The instant a villain tortures an innocent the audience will be rooting for his/her destruction. They’ll hate that character whenever she’s onscreen. So either the person tortured has to be the protagonist-who-escapes (in which case, the audience is reassured that the protagonist will punish the villain later) or it has to happen near the end of the story so that the villain will be punished quickly.

    (I think.)

    • Marie Brennan

      Re: Oh yeah.

      Good points, all. Especially your breakdown of how Hans fits into Die Hard — you’re dead-on about the tricks that allow him to be a character we want to watch, rather than one who needs to have died, like, eight scenes ago. (My only quibble would be in the phrasing that he only kills people who “deserve it” — rather that he only kills people who played some part in their own deaths. Takagi didn’t deserve to die; he just chose honor/loyalty over living. And even whathisface the cokehead doesn’t deserve death; he just chose to risk his life, and it ended badly for him.)

      Where torture is concerned . . . I dunno. I’ve hit a point where I’m not very willing to let the hero get away with it, either. Taken, with Liam Neeson, was the movie that made it clear to me how much my tolerance for that had dropped.

      • Anonymous

        Re: Oh yeah.

        Yeah I put “deserved it” in scare quotes for a reason. But you’re right, that’s not what’s quite going on. Instead it’s about letting the audience believe they have control over their fates. It’s “if I was in that situation, he wouldn’t kill me because I’d have kept my mouth shut” thinking. Its appeal may be different from the horror-movie trope of “only teens who have sex get killed” but it’s similar.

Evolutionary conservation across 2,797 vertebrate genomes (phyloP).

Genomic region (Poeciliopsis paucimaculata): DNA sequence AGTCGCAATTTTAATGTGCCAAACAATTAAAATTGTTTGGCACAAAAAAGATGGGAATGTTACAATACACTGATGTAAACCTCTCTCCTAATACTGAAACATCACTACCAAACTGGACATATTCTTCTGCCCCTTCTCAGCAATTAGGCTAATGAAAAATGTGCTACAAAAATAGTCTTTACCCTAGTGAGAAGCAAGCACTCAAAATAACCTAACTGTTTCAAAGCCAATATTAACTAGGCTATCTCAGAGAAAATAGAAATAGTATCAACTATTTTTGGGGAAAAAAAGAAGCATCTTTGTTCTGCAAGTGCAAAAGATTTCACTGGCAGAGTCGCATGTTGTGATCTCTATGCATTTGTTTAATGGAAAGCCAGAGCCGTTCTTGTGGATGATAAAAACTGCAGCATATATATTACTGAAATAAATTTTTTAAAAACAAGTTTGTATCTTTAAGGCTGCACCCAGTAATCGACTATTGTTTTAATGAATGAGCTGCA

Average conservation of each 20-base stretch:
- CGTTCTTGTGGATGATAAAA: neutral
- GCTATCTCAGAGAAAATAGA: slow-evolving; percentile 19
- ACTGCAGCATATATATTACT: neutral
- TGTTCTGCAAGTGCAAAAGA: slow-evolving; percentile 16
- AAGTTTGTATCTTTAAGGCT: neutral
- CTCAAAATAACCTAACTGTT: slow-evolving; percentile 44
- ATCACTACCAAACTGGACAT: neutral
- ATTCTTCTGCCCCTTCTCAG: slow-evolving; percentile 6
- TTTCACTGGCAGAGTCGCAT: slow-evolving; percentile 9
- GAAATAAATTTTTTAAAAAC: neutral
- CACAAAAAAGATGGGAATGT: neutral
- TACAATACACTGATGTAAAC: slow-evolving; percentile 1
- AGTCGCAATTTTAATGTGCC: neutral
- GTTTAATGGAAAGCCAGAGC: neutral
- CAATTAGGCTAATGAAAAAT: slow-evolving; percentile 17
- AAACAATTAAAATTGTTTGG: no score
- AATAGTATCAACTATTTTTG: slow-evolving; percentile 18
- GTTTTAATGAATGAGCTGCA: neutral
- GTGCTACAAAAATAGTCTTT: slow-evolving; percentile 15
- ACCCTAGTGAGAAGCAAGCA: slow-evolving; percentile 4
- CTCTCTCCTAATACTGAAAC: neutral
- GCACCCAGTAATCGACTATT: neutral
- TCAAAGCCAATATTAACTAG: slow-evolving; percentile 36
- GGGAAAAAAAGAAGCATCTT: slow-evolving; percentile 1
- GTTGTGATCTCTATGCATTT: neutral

• akashiver

        Re: Oh yeah.

        Yeah I put “deserved it” in scare quotes for a reason. But you’re right, that’s not what’s quite going on. Instead it’s about letting the audience believe they have control over their fates. It’s “if I was in that situation, he wouldn’t kill me because I’d have kept my mouth shut” thinking. Its appeal may be slightly different from the horror-movie trope of “only teens who have sex get killed” but it’s only slightly different.

        Both of these tropes work because deep down, audience members are thinking “that wouldn’t be me.”

        • Marie Brennan

          Re: Oh yeah.